If the employee receives free meals from the employer, then he must reduce the amount of the meal expense proportionately, because he did not incur any additional expenses for the meals (see here for the explanation of the term additional meal expense).
The daily allowance is to be reduced by 20 percent for breakfast and by 40 percent for lunch and dinner. The basis for the reduction is in any case the larger amount of the two rates for the case of an absence of at least 24 hours per calendar day.
Example: 20 percent is to be deducted for a hotel breakfast included in the overnight stay. With the 24-euro flat rate in Germany, this means 4.80 euros. This also applies if breakfast was booked but not taken.
For lunch and dinner, a further 40 percent is to be deducted from the additional meal expenses in each case, i.e. 9.60 euros in each case.
Thus, if full board is provided, the per diem is completely reduced. In the end, the business traveler no longer has to pay for his meals, since he has been provided with breakfast, lunch and dinner.
However, this only applies if the meals are paid for by the employer. For example, anyone invited to a business dinner by a third party does not have to deduct anything.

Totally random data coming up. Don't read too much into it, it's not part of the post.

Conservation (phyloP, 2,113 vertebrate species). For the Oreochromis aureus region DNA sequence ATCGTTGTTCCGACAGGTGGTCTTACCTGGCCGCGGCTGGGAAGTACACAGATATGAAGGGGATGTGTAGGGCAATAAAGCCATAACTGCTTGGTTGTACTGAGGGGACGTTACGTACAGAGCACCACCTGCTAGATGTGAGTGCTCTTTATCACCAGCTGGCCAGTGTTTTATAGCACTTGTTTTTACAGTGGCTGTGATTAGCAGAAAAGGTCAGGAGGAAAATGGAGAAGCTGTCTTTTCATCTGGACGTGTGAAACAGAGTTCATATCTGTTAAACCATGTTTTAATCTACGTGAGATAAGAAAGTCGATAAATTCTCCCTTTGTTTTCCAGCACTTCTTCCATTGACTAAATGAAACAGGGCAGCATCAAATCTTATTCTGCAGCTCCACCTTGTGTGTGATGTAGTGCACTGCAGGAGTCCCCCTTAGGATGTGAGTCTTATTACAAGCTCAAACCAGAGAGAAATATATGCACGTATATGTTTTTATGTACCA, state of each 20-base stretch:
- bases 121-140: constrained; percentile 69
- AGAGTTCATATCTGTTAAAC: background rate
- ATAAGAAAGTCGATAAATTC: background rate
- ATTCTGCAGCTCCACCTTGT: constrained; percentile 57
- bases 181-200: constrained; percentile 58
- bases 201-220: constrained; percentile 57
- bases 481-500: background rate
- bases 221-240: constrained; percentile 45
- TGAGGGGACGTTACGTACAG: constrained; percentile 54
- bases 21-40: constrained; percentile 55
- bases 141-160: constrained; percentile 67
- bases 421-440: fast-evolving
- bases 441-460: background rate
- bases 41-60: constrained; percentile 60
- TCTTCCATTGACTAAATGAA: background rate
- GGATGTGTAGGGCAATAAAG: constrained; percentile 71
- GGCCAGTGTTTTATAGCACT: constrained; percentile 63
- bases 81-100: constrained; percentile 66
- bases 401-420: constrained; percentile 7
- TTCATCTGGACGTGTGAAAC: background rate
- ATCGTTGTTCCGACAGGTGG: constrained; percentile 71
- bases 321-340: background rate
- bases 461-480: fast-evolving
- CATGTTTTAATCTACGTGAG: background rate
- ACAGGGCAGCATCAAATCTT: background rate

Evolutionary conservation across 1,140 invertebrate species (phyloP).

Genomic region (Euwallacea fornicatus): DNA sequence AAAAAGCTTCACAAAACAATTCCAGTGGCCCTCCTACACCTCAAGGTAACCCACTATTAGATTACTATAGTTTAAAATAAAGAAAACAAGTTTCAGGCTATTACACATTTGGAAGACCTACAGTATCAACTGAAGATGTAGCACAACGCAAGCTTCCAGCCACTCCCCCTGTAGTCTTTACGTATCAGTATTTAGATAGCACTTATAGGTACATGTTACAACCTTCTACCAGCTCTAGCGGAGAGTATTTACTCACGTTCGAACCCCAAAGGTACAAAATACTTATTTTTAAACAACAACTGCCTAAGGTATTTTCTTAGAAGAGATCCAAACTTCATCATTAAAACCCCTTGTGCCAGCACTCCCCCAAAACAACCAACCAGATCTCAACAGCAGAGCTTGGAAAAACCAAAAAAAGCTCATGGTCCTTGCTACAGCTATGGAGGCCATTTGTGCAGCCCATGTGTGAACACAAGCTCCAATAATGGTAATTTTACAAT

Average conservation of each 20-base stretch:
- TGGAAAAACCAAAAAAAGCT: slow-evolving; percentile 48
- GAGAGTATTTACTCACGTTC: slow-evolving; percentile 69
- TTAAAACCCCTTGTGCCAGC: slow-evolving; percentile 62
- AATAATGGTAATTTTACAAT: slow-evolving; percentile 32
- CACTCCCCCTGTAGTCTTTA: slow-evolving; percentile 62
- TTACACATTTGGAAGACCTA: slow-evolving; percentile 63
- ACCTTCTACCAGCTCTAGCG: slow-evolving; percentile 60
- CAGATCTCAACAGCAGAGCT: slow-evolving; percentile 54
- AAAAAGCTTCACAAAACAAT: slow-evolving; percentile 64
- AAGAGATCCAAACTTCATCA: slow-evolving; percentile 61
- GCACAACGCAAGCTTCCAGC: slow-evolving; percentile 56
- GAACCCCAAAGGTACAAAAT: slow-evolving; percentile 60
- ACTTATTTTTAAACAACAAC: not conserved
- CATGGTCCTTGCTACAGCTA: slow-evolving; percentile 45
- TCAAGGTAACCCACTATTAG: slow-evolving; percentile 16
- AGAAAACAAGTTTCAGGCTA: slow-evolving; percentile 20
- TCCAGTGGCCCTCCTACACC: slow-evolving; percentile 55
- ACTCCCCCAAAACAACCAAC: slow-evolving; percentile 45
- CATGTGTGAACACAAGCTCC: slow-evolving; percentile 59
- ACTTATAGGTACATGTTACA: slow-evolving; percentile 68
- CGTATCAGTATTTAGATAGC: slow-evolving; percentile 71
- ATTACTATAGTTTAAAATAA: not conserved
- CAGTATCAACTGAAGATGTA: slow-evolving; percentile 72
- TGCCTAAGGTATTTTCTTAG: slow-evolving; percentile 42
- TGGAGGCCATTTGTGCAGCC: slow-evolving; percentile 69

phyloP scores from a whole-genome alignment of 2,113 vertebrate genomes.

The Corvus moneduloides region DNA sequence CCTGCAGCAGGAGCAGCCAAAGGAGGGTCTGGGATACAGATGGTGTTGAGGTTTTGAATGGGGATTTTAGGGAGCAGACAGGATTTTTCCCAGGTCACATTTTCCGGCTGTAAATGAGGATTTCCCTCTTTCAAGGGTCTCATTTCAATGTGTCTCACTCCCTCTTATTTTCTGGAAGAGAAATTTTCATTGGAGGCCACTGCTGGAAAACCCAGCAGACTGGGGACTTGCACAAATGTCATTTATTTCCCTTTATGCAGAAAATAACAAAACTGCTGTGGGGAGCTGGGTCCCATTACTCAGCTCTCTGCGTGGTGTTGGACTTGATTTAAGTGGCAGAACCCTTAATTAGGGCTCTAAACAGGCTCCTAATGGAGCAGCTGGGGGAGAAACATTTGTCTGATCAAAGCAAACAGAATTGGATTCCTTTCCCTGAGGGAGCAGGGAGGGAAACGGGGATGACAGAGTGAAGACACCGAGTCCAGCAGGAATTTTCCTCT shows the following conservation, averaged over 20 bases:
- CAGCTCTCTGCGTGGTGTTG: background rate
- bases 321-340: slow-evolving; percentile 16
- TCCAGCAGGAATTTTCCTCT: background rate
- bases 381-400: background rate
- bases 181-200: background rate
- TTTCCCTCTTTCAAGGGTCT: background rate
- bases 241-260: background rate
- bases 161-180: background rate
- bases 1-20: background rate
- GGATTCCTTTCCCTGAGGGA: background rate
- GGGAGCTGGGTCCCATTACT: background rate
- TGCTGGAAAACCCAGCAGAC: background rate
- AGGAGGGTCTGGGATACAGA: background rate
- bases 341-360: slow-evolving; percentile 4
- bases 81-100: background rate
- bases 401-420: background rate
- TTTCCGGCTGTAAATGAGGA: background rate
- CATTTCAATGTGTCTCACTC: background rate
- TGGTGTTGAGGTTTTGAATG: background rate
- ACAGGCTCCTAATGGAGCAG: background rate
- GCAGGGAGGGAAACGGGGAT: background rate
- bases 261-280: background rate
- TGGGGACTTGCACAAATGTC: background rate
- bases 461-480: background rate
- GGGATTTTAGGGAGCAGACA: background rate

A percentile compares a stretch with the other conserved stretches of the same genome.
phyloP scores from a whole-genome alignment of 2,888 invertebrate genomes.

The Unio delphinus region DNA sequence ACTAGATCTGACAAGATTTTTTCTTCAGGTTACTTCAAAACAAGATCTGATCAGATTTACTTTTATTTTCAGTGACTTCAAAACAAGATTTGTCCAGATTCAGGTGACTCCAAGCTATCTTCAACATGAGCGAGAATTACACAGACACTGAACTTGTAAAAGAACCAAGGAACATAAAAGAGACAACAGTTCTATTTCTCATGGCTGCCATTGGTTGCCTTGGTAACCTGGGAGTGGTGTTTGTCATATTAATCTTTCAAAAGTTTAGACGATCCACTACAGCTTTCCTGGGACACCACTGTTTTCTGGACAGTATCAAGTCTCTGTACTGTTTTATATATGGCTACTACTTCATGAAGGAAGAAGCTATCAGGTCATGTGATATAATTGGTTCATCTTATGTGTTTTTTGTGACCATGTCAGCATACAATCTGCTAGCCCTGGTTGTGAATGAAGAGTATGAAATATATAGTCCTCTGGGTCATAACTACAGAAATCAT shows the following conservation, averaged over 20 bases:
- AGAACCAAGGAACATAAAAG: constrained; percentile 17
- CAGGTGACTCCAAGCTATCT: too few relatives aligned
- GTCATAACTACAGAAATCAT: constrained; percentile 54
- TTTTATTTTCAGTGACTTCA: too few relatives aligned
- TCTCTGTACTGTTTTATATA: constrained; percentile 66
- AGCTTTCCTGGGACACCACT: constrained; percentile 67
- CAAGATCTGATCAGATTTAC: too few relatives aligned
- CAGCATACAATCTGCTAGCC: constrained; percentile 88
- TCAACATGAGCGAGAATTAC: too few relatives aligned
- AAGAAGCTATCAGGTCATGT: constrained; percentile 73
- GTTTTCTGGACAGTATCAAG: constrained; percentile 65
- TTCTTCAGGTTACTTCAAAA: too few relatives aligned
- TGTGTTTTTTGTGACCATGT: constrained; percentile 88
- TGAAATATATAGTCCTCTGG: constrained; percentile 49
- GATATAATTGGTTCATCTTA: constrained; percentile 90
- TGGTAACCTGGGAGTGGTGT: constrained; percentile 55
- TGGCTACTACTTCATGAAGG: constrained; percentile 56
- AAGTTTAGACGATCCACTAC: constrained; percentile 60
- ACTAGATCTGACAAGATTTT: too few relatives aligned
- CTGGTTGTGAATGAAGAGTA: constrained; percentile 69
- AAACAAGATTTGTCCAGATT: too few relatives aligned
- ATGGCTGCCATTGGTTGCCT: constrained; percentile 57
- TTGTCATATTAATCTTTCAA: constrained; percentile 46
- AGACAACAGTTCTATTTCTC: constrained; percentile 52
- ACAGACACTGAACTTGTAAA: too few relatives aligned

The deductions can not become negative . Therefore, if no per diem is paid, the deduction will not affect the payment amount. On the first and last day of a trip, the reduction may not exceed the amount of the per diem for the first or last day, and thus are less than the reductions for the days within the trip.
If you get a full meal on the plane, you have to take credit for that, too. However, this only applies to real meals. Snacks such as chips, granola bars or sandwiches do not result in a reduction of the per diem meal allowance.